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The Values They Are A-Changin' (Except When They're Not)

By Scott Winship

Ruy’s previous posts on the American Environics data in Garance Franke-Ruta’s article, “Remapping the Culture Debate” have made a strong case that Democratic leaders ought to be wary of basing strategy on the firm’s research. Ruy noted a large discrepancy between the firm’s data indicating a turn toward traditional gender roles and authoritarian gender relations on the one hand and the trend in the National Election Study (NES) showing increasing gender egalitarianism on the other.

Could this be a fluke of some sort and not reflective of a problem with Shellenberger and Nordhaus’s data? It could be, but it is also possible to compare NES figures to the other American Environics figures cited in the Franke-Ruta piece. And the results do not inspire confidence in the latter.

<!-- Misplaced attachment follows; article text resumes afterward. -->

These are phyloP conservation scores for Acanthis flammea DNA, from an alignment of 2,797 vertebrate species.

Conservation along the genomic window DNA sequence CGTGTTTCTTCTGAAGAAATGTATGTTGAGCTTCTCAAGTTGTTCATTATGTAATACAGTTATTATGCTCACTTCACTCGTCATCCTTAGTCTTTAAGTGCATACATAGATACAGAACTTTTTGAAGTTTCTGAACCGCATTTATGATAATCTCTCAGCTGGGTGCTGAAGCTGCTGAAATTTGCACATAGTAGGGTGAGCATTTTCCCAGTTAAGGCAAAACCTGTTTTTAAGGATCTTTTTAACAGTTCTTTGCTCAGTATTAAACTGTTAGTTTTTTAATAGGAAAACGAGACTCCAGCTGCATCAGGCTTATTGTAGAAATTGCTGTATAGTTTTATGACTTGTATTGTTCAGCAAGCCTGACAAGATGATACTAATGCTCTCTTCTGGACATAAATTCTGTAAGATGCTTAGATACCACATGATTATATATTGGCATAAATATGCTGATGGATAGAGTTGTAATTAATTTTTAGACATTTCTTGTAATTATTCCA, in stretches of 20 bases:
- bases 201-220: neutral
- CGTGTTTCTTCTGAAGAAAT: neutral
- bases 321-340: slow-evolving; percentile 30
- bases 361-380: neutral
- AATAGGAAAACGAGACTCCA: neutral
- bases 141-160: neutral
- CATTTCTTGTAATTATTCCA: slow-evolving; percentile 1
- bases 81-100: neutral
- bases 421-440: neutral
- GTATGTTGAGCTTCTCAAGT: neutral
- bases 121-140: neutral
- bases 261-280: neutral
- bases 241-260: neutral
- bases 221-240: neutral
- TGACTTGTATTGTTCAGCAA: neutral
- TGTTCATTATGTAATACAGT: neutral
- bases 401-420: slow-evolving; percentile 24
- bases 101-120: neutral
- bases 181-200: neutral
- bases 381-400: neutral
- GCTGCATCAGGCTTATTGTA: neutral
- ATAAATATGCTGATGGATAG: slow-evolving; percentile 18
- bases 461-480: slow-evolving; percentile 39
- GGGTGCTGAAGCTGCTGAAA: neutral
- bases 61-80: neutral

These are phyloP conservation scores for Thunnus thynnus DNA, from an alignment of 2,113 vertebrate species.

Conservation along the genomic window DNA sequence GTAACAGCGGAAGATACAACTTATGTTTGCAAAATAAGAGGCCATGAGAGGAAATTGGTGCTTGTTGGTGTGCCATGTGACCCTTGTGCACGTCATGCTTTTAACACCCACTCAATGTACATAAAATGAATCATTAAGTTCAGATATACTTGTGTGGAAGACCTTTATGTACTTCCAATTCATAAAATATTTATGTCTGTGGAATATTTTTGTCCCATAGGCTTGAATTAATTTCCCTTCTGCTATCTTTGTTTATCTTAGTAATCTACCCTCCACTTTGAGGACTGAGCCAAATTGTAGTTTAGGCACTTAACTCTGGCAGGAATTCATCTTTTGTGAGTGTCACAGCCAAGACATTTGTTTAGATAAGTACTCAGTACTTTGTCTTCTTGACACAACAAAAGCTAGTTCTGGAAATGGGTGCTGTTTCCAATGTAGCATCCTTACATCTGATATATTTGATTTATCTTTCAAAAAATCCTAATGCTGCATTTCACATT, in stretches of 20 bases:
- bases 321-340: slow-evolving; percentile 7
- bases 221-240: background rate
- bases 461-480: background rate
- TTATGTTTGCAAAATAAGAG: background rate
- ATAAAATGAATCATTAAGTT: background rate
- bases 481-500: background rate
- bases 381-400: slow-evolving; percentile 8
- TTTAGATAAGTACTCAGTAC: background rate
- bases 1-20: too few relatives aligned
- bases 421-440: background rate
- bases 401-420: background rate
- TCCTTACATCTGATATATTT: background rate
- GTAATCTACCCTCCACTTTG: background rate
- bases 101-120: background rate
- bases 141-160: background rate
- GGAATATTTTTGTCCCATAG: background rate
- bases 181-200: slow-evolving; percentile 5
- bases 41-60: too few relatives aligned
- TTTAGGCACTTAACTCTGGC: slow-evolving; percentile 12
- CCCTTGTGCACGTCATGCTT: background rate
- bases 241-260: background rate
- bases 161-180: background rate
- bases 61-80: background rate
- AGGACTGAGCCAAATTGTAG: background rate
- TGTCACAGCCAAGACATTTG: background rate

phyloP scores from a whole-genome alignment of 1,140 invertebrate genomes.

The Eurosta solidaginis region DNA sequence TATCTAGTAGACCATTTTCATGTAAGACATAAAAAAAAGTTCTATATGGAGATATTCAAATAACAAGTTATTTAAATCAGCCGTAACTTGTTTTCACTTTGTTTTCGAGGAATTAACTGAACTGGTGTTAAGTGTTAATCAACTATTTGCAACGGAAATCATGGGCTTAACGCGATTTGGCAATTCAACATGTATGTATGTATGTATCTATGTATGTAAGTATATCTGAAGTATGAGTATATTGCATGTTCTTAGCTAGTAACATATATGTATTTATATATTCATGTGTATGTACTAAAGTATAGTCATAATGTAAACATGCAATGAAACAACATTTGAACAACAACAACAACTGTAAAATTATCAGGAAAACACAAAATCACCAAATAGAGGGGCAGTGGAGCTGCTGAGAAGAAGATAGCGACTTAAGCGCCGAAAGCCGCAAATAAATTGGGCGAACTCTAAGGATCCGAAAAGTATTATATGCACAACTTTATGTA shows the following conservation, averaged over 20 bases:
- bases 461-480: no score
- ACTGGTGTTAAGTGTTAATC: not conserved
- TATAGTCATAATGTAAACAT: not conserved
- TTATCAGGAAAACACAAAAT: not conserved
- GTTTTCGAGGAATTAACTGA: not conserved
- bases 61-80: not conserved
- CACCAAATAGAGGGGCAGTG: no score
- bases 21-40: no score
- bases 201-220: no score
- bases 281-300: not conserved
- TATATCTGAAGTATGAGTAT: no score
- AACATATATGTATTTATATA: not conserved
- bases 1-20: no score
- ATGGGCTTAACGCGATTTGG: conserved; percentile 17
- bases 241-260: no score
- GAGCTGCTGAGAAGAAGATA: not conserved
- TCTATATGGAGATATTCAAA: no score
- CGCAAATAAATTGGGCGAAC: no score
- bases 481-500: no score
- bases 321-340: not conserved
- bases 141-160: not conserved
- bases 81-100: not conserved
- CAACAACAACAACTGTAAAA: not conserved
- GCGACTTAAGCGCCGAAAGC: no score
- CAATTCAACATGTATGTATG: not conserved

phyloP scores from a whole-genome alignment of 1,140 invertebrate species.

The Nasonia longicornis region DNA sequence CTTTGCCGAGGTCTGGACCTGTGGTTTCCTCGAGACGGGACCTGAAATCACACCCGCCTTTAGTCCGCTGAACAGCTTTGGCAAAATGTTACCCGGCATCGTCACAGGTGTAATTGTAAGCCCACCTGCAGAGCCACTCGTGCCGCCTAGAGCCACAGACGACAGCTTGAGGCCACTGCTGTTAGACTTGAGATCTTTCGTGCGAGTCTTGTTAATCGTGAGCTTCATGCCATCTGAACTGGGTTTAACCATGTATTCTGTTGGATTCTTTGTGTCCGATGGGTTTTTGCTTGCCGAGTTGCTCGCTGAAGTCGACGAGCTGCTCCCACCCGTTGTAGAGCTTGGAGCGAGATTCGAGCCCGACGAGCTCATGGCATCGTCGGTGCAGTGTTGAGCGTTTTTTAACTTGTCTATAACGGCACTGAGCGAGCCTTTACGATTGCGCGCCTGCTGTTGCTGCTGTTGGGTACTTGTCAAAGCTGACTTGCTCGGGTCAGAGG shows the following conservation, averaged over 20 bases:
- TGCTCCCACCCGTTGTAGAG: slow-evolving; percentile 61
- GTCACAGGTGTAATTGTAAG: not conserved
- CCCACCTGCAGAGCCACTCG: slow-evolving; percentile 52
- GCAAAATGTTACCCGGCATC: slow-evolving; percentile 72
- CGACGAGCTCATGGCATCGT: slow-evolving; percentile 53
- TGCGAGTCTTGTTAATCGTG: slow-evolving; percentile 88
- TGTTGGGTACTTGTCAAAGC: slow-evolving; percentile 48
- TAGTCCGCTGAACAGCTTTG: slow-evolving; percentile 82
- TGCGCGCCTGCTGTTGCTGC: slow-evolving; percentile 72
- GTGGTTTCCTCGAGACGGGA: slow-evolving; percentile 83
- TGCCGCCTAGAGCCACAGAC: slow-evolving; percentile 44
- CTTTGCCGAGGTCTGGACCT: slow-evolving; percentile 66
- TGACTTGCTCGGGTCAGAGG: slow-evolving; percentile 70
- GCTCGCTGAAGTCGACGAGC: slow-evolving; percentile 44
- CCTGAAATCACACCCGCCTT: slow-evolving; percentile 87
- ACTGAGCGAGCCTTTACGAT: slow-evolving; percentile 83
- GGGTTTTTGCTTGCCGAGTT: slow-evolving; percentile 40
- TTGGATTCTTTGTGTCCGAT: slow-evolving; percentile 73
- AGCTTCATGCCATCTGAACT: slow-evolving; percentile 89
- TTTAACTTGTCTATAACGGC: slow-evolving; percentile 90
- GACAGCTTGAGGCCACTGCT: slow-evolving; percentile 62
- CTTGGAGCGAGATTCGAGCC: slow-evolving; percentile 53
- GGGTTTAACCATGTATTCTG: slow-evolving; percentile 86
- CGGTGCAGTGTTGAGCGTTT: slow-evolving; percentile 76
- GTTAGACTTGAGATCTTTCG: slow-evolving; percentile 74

Shellenberger and Nordhaus claim that between 1992 and 2004 the share of people who discuss "local problems" with people they know dropped from 66 percent to 39 percent. That's a huge decline and indicates a worrisomely low level of civic participation. But the NES shows that in 1992 81 percent of adults discussed politics with family or friends that year. By 2004 this figure had plummeted to....80 percent. That small a change is indistinguishable from random bouncing around. On the other hand, in 1984, only 67 percent of adults discussed politics with family or friends. So we are actually becoming more civically engaged.

I am not familiar with American Environics or their work, but from the article, it seems like they want to generalize to the American population as a whole. For whatever reason, it looks like that’s not appropriate.